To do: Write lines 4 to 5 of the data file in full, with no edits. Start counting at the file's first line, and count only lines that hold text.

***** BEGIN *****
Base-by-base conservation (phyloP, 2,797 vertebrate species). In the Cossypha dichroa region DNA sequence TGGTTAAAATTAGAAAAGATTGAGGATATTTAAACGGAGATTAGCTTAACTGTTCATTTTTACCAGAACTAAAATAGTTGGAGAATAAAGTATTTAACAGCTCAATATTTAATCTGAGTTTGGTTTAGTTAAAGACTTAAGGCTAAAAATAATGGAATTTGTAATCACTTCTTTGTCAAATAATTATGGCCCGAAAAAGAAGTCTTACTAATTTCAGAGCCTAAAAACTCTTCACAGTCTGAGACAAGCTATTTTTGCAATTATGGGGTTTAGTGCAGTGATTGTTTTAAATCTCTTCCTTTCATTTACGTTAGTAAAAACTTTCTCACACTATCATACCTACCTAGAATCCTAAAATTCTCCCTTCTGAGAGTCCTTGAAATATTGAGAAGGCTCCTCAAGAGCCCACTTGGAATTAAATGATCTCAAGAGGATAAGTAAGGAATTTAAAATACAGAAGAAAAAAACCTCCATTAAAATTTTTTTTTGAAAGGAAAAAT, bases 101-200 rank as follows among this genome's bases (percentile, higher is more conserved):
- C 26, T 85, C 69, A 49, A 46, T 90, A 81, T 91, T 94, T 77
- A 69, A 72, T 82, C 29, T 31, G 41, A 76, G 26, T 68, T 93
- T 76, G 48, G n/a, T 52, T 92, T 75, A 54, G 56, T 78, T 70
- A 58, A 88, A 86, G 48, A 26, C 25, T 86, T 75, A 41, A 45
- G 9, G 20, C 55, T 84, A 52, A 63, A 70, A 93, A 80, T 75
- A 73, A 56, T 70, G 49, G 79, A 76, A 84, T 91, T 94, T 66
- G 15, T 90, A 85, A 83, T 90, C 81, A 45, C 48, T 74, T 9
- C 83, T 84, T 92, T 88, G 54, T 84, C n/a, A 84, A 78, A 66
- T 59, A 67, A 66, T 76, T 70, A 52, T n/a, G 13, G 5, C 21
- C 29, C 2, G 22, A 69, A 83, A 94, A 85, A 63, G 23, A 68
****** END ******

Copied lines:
- T 76, G 48, G n/a, T 52, T 92, T 75, A 54, G 56, T 78, T 70
- A 58, A 88, A 86, G 48, A 26, C 25, T 86, T 75, A 41, A 45